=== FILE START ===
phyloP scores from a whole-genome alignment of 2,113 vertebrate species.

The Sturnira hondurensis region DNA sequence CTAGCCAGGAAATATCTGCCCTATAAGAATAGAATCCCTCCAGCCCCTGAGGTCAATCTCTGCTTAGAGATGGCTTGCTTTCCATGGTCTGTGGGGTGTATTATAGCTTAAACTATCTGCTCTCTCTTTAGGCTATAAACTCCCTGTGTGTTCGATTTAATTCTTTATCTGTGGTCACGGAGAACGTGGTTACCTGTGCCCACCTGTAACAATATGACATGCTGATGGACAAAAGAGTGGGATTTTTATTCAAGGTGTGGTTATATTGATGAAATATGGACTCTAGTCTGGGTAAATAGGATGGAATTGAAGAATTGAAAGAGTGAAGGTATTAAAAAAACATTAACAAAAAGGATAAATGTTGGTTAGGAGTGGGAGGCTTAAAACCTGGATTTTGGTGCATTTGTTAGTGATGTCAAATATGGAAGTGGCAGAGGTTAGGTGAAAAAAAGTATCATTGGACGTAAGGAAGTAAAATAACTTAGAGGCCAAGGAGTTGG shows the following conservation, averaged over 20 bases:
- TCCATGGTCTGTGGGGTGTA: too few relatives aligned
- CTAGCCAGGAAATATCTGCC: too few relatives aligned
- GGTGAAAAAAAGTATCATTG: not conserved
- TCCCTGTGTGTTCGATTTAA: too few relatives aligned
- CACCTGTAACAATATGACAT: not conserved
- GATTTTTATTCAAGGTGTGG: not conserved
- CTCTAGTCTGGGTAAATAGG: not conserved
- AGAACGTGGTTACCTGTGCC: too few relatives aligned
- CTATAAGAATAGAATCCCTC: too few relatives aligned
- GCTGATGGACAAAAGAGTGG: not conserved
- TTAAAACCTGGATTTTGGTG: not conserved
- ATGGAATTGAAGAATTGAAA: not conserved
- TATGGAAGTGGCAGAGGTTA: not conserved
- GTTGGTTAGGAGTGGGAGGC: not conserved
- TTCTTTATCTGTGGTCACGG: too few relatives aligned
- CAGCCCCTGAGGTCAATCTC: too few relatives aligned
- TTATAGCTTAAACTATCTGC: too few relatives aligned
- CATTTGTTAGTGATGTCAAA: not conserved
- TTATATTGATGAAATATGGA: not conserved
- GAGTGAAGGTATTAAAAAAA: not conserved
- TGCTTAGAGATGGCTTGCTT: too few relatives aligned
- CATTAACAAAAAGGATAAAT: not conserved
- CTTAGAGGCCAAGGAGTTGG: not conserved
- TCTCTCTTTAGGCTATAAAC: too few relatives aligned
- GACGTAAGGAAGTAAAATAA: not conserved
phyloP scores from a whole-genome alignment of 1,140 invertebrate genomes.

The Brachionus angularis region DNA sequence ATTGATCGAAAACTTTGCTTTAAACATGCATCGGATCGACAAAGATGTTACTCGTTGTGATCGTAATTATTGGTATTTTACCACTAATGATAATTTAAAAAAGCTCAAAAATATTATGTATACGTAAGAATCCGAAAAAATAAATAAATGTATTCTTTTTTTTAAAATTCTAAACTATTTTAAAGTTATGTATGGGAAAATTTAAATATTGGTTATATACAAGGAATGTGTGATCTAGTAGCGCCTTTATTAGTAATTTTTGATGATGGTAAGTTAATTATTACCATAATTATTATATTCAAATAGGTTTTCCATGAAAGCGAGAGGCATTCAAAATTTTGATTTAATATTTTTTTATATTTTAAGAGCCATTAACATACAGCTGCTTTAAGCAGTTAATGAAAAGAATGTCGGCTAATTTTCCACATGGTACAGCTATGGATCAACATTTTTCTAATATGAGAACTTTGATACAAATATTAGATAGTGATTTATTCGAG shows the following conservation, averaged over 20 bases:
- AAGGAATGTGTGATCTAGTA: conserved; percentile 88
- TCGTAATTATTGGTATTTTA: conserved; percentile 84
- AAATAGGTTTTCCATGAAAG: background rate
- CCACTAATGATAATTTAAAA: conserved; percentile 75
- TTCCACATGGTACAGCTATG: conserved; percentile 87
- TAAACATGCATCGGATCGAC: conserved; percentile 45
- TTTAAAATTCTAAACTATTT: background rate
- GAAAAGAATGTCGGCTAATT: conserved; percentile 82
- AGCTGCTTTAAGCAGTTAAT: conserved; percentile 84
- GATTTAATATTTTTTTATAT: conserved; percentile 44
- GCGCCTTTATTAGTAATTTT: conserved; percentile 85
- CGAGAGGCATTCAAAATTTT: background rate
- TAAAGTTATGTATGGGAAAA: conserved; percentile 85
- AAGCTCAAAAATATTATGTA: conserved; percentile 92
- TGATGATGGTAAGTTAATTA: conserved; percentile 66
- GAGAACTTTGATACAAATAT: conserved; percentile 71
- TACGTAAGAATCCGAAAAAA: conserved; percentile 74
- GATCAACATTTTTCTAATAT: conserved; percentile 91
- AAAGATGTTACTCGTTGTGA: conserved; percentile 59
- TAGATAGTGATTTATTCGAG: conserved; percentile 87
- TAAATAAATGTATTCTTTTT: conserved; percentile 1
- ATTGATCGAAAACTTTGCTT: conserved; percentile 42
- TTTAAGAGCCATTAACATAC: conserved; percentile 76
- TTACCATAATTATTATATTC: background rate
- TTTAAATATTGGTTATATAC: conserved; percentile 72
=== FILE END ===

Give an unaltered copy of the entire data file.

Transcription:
phyloP scores from a whole-genome alignment of 2,113 vertebrate species.

The Sturnira hondurensis region DNA sequence CTAGCCAGGAAATATCTGCCCTATAAGAATAGAATCCCTCCAGCCCCTGAGGTCAATCTCTGCTTAGAGATGGCTTGCTTTCCATGGTCTGTGGGGTGTATTATAGCTTAAACTATCTGCTCTCTCTTTAGGCTATAAACTCCCTGTGTGTTCGATTTAATTCTTTATCTGTGGTCACGGAGAACGTGGTTACCTGTGCCCACCTGTAACAATATGACATGCTGATGGACAAAAGAGTGGGATTTTTATTCAAGGTGTGGTTATATTGATGAAATATGGACTCTAGTCTGGGTAAATAGGATGGAATTGAAGAATTGAAAGAGTGAAGGTATTAAAAAAACATTAACAAAAAGGATAAATGTTGGTTAGGAGTGGGAGGCTTAAAACCTGGATTTTGGTGCATTTGTTAGTGATGTCAAATATGGAAGTGGCAGAGGTTAGGTGAAAAAAAGTATCATTGGACGTAAGGAAGTAAAATAACTTAGAGGCCAAGGAGTTGG shows the following conservation, averaged over 20 bases:
- TCCATGGTCTGTGGGGTGTA: too few relatives aligned
- CTAGCCAGGAAATATCTGCC: too few relatives aligned
- GGTGAAAAAAAGTATCATTG: not conserved
- TCCCTGTGTGTTCGATTTAA: too few relatives aligned
- CACCTGTAACAATATGACAT: not conserved
- GATTTTTATTCAAGGTGTGG: not conserved
- CTCTAGTCTGGGTAAATAGG: not conserved
- AGAACGTGGTTACCTGTGCC: too few relatives aligned
- CTATAAGAATAGAATCCCTC: too few relatives aligned
- GCTGATGGACAAAAGAGTGG: not conserved
- TTAAAACCTGGATTTTGGTG: not conserved
- ATGGAATTGAAGAATTGAAA: not conserved
- TATGGAAGTGGCAGAGGTTA: not conserved
- GTTGGTTAGGAGTGGGAGGC: not conserved
- TTCTTTATCTGTGGTCACGG: too few relatives aligned
- CAGCCCCTGAGGTCAATCTC: too few relatives aligned
- TTATAGCTTAAACTATCTGC: too few relatives aligned
- CATTTGTTAGTGATGTCAAA: not conserved
- TTATATTGATGAAATATGGA: not conserved
- GAGTGAAGGTATTAAAAAAA: not conserved
- TGCTTAGAGATGGCTTGCTT: too few relatives aligned
- CATTAACAAAAAGGATAAAT: not conserved
- CTTAGAGGCCAAGGAGTTGG: not conserved
- TCTCTCTTTAGGCTATAAAC: too few relatives aligned
- GACGTAAGGAAGTAAAATAA: not conserved
phyloP scores from a whole-genome alignment of 1,140 invertebrate genomes.

The Brachionus angularis region DNA sequence ATTGATCGAAAACTTTGCTTTAAACATGCATCGGATCGACAAAGATGTTACTCGTTGTGATCGTAATTATTGGTATTTTACCACTAATGATAATTTAAAAAAGCTCAAAAATATTATGTATACGTAAGAATCCGAAAAAATAAATAAATGTATTCTTTTTTTTAAAATTCTAAACTATTTTAAAGTTATGTATGGGAAAATTTAAATATTGGTTATATACAAGGAATGTGTGATCTAGTAGCGCCTTTATTAGTAATTTTTGATGATGGTAAGTTAATTATTACCATAATTATTATATTCAAATAGGTTTTCCATGAAAGCGAGAGGCATTCAAAATTTTGATTTAATATTTTTTTATATTTTAAGAGCCATTAACATACAGCTGCTTTAAGCAGTTAATGAAAAGAATGTCGGCTAATTTTCCACATGGTACAGCTATGGATCAACATTTTTCTAATATGAGAACTTTGATACAAATATTAGATAGTGATTTATTCGAG shows the following conservation, averaged over 20 bases:
- AAGGAATGTGTGATCTAGTA: conserved; percentile 88
- TCGTAATTATTGGTATTTTA: conserved; percentile 84
- AAATAGGTTTTCCATGAAAG: background rate
- CCACTAATGATAATTTAAAA: conserved; percentile 75
- TTCCACATGGTACAGCTATG: conserved; percentile 87
- TAAACATGCATCGGATCGAC: conserved; percentile 45
- TTTAAAATTCTAAACTATTT: background rate
- GAAAAGAATGTCGGCTAATT: conserved; percentile 82
- AGCTGCTTTAAGCAGTTAAT: conserved; percentile 84
- GATTTAATATTTTTTTATAT: conserved; percentile 44
- GCGCCTTTATTAGTAATTTT: conserved; percentile 85
- CGAGAGGCATTCAAAATTTT: background rate
- TAAAGTTATGTATGGGAAAA: conserved; percentile 85
- AAGCTCAAAAATATTATGTA: conserved; percentile 92
- TGATGATGGTAAGTTAATTA: conserved; percentile 66
- GAGAACTTTGATACAAATAT: conserved; percentile 71
- TACGTAAGAATCCGAAAAAA: conserved; percentile 74
- GATCAACATTTTTCTAATAT: conserved; percentile 91
- AAAGATGTTACTCGTTGTGA: conserved; percentile 59
- TAGATAGTGATTTATTCGAG: conserved; percentile 87
- TAAATAAATGTATTCTTTTT: conserved; percentile 1
- ATTGATCGAAAACTTTGCTT: conserved; percentile 42
- TTTAAGAGCCATTAACATAC: conserved; percentile 76
- TTACCATAATTATTATATTC: background rate
- TTTAAATATTGGTTATATAC: conserved; percentile 72